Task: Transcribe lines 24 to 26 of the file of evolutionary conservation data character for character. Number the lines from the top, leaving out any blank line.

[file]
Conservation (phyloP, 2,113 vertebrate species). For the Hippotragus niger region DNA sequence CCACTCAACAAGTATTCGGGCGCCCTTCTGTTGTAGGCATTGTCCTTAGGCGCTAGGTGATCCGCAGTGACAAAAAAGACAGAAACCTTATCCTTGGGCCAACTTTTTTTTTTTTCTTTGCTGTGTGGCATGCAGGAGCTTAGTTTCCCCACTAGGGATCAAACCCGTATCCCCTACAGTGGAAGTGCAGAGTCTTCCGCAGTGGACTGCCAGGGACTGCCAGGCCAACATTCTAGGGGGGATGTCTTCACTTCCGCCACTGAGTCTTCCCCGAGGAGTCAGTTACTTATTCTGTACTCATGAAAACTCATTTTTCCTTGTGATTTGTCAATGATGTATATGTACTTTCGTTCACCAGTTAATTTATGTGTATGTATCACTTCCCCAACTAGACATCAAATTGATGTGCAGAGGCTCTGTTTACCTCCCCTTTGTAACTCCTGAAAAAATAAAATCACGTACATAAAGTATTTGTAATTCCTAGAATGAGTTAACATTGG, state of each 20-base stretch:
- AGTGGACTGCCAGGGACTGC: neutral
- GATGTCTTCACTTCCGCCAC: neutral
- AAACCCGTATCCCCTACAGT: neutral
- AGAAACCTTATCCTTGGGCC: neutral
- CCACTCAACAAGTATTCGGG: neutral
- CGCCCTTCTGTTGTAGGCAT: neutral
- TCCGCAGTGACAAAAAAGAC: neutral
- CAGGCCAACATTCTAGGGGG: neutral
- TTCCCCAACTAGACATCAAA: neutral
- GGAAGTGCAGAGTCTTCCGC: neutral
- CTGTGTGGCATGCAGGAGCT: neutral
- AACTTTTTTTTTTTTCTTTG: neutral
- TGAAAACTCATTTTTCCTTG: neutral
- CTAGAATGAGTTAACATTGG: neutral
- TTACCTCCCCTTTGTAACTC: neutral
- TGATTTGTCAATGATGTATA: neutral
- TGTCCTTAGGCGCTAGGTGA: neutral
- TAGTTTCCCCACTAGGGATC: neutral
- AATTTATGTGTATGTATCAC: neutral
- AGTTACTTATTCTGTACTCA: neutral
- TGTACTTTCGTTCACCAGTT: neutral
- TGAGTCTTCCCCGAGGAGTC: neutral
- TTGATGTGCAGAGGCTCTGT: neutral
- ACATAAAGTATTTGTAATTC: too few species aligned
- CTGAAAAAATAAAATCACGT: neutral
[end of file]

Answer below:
- TTGATGTGCAGAGGCTCTGT: neutral
- ACATAAAGTATTTGTAATTC: too few species aligned
- CTGAAAAAATAAAATCACGT: neutral